Nissan turns out millionth Qashqai

The Nissan Qashqai
The Nissan Qashqai
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NISSAN’S Sunderland plant will make history this week when it turns out its millionth Qashqai.

The extraordinary sales performance of the hybrid family car/4x4 crossover has played a huge part in helping the company escape the worst effects of the economic downturn on the British car industry.

And the success story is set to continue, with last week’s announcement that the Sunderland plant is to build an all-new version of the car.

Kevin Fitzpatrick, Nissan vice president for manufacturing in the UK, said: “The Nissan Qashqai has been a phenomenal success since its start of production just four-and-a-half years ago.

“Qashqai was the first car of its type on the market, so producing one million in such a short space of time is a fantastic achievement, not just by staff at the Sunderland plant, but also by the designers and engineers who developed such a popular car and our dealer network who have helped to generate such high demand.”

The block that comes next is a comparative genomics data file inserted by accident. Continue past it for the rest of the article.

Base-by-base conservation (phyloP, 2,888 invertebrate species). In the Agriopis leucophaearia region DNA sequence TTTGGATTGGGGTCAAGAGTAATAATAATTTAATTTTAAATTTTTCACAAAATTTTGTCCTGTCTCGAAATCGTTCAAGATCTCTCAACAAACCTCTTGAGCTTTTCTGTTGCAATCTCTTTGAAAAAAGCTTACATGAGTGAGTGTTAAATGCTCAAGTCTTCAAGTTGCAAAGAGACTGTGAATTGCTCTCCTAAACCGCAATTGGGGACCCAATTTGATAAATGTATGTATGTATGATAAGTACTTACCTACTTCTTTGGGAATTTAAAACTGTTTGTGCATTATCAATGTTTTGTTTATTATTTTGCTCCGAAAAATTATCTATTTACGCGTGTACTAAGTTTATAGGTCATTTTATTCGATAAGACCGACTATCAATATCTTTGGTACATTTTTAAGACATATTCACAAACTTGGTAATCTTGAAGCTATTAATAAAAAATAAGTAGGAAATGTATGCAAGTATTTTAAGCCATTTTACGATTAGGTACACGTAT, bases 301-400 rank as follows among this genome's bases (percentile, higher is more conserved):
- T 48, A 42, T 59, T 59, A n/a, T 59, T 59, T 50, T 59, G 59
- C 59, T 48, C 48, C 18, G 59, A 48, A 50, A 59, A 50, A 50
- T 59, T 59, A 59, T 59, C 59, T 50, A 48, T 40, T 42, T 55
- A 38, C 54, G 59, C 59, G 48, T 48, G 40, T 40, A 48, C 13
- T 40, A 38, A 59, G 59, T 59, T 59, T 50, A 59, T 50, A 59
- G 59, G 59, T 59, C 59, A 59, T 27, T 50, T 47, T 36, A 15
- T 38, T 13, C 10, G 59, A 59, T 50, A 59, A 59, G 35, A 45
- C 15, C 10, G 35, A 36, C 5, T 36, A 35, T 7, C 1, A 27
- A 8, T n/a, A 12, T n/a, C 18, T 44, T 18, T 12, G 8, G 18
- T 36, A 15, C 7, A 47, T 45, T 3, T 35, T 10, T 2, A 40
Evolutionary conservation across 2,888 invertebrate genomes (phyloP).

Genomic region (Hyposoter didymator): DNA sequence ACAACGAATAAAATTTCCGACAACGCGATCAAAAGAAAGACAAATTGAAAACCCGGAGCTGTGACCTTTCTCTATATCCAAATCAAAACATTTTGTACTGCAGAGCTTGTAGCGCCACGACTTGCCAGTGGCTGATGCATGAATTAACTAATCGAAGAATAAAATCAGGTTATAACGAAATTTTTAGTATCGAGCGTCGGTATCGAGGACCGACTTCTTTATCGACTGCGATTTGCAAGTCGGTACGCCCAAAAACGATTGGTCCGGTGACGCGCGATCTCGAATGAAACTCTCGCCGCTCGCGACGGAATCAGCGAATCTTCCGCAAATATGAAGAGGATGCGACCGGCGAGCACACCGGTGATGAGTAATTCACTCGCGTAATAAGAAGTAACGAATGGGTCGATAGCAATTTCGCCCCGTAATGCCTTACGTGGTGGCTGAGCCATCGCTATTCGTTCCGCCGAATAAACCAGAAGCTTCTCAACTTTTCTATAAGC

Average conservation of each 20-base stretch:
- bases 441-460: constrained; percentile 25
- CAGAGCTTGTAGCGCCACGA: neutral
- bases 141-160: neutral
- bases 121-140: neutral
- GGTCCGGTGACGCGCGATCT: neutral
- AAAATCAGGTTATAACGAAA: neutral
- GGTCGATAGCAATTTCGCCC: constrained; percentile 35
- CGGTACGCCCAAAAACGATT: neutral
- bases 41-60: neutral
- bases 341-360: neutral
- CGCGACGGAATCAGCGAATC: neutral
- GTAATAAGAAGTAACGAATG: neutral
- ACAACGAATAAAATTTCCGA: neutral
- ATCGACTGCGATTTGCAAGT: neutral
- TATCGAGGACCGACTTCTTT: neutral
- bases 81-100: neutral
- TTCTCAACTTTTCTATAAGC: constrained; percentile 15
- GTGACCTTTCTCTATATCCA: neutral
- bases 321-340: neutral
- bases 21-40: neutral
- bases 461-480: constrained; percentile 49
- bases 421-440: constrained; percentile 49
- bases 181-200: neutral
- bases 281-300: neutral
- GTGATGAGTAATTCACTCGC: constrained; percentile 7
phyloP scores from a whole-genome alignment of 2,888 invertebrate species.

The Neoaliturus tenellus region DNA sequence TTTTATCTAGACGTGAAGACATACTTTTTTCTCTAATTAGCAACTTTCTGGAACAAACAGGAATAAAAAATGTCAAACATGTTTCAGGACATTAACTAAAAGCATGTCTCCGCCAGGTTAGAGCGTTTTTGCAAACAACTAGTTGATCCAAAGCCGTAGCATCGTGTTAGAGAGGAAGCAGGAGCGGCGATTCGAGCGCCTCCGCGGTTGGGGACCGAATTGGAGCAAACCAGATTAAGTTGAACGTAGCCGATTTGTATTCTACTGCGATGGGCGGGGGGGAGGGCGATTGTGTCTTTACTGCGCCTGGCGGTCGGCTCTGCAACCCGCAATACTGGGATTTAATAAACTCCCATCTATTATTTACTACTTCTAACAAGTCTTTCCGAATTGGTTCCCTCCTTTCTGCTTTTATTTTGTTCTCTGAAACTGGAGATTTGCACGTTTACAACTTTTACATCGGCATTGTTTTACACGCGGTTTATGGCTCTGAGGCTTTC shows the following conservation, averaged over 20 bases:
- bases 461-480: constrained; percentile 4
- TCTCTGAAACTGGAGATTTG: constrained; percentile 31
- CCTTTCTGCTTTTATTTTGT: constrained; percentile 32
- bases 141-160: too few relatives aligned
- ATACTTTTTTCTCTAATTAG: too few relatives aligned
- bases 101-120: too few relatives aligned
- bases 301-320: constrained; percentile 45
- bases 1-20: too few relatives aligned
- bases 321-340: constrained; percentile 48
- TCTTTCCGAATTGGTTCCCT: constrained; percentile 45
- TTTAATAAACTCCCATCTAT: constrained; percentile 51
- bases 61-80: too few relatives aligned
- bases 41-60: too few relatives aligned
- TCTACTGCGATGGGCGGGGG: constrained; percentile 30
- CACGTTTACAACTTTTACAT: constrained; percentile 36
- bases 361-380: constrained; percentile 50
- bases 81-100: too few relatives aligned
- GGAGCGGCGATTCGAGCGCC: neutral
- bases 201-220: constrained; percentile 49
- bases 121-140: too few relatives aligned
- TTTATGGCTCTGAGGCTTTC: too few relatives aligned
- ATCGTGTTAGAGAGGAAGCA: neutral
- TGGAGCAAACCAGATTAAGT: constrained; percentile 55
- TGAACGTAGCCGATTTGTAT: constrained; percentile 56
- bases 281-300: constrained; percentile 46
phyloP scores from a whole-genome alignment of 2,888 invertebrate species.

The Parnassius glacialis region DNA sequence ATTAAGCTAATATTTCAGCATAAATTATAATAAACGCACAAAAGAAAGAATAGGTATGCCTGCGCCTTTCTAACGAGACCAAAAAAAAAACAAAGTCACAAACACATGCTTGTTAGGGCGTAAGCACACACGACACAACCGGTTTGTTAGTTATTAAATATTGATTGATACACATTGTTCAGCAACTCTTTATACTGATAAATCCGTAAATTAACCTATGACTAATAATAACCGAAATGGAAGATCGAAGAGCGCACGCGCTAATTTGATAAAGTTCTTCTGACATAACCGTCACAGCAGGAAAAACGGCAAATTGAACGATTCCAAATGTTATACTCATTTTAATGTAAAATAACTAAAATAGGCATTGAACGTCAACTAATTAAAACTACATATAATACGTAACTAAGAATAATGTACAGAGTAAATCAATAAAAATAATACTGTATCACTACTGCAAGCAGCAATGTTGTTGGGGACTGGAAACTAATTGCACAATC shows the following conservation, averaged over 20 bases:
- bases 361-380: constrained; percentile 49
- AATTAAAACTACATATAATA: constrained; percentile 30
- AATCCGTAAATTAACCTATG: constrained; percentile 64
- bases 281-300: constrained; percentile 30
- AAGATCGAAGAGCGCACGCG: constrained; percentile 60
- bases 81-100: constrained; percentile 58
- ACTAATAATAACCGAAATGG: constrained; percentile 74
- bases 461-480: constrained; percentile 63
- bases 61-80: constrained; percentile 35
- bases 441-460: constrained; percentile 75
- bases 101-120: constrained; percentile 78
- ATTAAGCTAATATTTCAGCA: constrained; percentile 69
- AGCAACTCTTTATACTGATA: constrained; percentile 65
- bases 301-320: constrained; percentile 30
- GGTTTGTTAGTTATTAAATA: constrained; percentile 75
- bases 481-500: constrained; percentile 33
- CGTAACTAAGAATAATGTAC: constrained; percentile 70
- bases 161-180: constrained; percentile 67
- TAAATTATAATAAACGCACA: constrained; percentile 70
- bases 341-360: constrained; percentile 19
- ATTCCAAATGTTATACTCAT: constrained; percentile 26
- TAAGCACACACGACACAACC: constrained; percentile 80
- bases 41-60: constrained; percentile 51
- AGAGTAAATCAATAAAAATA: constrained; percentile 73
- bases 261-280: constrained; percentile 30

Qashqai’s millionth birthday comes five years after the car was unveiled to the world.

It was in June 2006 that Nissan’s global boss Carlos Ghosn revealed the company’s first all-British car.

Named after a desert-dwelling nomadic tribe living near the Zagros mountains in South Western Iran, Qashqai was the first car to be developed entirely by Nissan’s UK operation.

It was conceived at the firm’s design centre in London, developed at the European technical centre in Cranfield, Bedfordshire, and built exclusively on Wearside.

Qashqai went on sale in December 2006 and it was soon obvious that even Nissan’s most optimistic sale projections had seriously underestimated how popular the new car would be.

Sunderland-built cars were originally exported to Nissan’s Japanese homeland, but demand soon outstripped supply to such an extent that the company had to start building Qashqai in Japan to keep up.

- A world-record bid will aim to make the Nissan Leaf the fastest car ever to be driven backwards.

A professional stunt driver will attempt to set the record this weekend at the Goodwood Festival of Speed in the electric vehicle, which will be built at Nissan’s Wearside plant from 2013.

Unlike petrol cars, which can only reverse at low speed, the Leaf can be driven backwards as fast as forwards, although this is limited for safety reasons in the production model.

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